Petroleum coke, or pet coke, is a byproduct of the refining process. As a cheap substitute for coal, it can be used to fuel power plants. But with tar sands’ higher contaminant content, and the fact that more than 6 million tons of it are produced annually, pet coke is another environmental catastrophe waiting to happen.
The catastrophe occurs not only when the pet coke is burned, spewing massive amounts of carbon, sulfur, and other pollutants, but as we’ve seen in Detroit, when it is stored and stockpiled.
“Our Windsor neighbors, some folk started calling me. And the media called the same day,” recalls Rashid Tlaib, the Michigan State Representative who represents the Detroit neighborhoods that abut the Detroit River and border the Canadian city of Windsor, Ontario. “They are asking me, ‘What’s with these black piles?’ I said, ‘What black piles?’ At that time those piles were about 15 feet tall; now [in July 2013] they’re all over 45 feet.”
Those black piles were petroleum coke, and from the time they first appeared shortly after the nearby Marathon Petroleum oil refinery began processing about 28,000 barrels of tar sands oil daily in November 2012, they eventually comprised a mound three stories tall and stretching for an entire city block. Shockingly, the pile was almost entirely uncontrolled, i.e., little if anything was done to control for wind and water runoff. In fact, the company that stockpiled the pet coke never even got permits to store it.
“They never applied for any processes, nothing,” says Tlaib. “There’s a fire permit they ended up having to do, and they did that. But other than that they [had] no permits.”
“One of the things I’m curious about is why they didn’t hire an environmental consultant, so be that understands this process, understands the mitigations that you have to put in place, understands how to deal with products like petroleum coke that are extremely dangerous when you don’t contain them properly. Instead, they hired a PR consultant, so that tells you they would spend the money on a PR consultant versus trying to protect the public health and environment of the people who have to live with their piles.”
“The problem is that we don’t have existing regulations in place. It’s almost like a free-for-all in many places of our country for these oil companies,” says the Sierra Club’s Colarulli, pointing out that the law has yet to catch up to the technology that brought tar sands oil to refineries in Detroit and elsewhere. “The first thing we need to do is identify when it’s happening and call it to light. Pet coke piles like in Detroit are actually [being stored] around the country. They are the most toxic substances out there that are not being regulated.”
“There are better standards around how you or I distribute our garbage than how the Koch brothers have to handle their pet coke.”
With no government regulators to take up the task, Tlaib’s constituents, generally low-income people of color, took it upon themselves to document the damage the pet coke was doing to their community.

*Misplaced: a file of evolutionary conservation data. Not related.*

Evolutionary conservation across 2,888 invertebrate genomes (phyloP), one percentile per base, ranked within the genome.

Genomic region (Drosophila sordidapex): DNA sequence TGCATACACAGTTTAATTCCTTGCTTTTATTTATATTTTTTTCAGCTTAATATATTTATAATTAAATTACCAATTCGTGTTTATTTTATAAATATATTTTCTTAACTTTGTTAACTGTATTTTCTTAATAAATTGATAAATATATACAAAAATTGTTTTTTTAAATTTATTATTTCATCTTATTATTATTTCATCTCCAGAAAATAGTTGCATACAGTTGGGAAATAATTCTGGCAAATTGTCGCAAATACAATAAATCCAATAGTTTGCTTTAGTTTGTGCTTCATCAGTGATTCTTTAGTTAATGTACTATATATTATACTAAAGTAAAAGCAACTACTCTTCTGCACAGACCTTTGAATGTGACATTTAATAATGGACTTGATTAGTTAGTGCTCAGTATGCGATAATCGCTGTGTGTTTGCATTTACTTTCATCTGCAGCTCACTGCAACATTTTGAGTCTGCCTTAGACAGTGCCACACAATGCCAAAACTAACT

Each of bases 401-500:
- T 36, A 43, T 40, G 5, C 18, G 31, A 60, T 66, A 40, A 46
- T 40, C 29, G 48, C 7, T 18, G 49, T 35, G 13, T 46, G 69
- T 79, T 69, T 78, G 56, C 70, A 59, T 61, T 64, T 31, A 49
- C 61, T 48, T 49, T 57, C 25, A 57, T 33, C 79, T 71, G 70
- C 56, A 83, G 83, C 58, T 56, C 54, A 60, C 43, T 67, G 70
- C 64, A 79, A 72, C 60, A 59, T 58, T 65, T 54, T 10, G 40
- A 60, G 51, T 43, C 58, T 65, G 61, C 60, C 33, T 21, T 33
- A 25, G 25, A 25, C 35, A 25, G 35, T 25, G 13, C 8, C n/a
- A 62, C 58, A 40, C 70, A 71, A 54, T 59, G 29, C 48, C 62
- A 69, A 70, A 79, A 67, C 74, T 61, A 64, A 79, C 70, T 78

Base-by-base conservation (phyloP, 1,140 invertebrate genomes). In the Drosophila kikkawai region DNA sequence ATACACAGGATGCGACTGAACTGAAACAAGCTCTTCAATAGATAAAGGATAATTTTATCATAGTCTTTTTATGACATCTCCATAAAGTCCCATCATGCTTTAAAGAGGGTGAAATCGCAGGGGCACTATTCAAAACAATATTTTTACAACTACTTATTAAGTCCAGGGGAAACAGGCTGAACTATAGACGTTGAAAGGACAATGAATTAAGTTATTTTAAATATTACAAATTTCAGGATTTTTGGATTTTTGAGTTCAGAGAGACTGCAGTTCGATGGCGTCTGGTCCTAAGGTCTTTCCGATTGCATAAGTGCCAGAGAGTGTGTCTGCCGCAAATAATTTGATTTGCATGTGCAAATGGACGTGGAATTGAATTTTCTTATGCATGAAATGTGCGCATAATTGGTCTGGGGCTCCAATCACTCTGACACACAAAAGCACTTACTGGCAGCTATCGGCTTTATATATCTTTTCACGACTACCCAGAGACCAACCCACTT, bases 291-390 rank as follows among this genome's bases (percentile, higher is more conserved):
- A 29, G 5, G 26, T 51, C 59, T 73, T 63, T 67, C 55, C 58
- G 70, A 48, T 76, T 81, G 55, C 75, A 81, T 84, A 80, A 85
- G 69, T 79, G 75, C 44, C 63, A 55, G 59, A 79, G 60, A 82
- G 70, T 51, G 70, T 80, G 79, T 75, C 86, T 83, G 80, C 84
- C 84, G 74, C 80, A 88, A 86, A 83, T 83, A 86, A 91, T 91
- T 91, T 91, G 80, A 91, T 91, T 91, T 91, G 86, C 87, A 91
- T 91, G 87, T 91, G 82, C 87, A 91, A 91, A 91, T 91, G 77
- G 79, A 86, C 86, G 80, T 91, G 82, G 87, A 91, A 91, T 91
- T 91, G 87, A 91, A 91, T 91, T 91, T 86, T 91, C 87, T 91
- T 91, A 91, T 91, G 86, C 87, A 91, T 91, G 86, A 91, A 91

“We confirmed that the petroleum coke was on the sidewalk, and on people’s windowsills that live nearby. We have 767 people who got their homes tested, and all can confirm petroleum coke containing two metals, selenium and vanadium, that can cause serious respiratory disease,” Tlaib says.
Neighbors took to the streets, but their protests generally were met with indifference from the city government. Perhaps it is because they are mostly poor and minority residents who are frequently marginalized by the political process. Or, maybe it’s because the coke piles are owned by Koch Carbon, which is owned by the extremely rich, extremely powerful Koch brothers.
(The industrialist billionaire brothers are well-known in the political world for their advocating extreme right wing, free-market libertarianism, and their financial support of organizations and legislators striving to make their ideals into law. More on that later.)
But whatever the reason, the city did not take action to shut down the coke piles, despite evidence that rainfall runoff from them was getting into the Great Lakes watershed, and toxic dust was contaminating the neighborhood. Until, that is, July 27, 2013, when disturbing video evidence showed a massive plume of pet coke dust rising over the Detroit River and hovering over Canadian territory in Windsor.
The video was shot by Randy Emerson, a member of the Canadian environmental group Windsor on Watch. He uploaded the video to YouTube, where it quickly went viral.
Within a month’s time, Detroit Mayor Dave Bing ordered that the piles must be removed by August 27, and covered until removal was complete. By that time, however, Koch Carbon had already announced its intention to move the piles to Ohio. Some pet coke has now turned up at a Koch Industries site in Chicago.
The Plight of Port Arthur
The pet coke pile in Detroit was the result of a short-term production in one relatively small refinery. What will happen when full-scale refining takes place at the end of a pipeline delivering nearly 30 times the amount? The people of Port Arthur, Texas, are not eager to find out; the oil industry has already given them enough problems.
“I heard a statistic once that that if you lived within one mile of the ports you had an 82-percent increased rate of contracting leukemia,” says Colarulli. “Those sorts of stats are everyday life for people that live near an oil refinery like the citizens of Port Arthur.”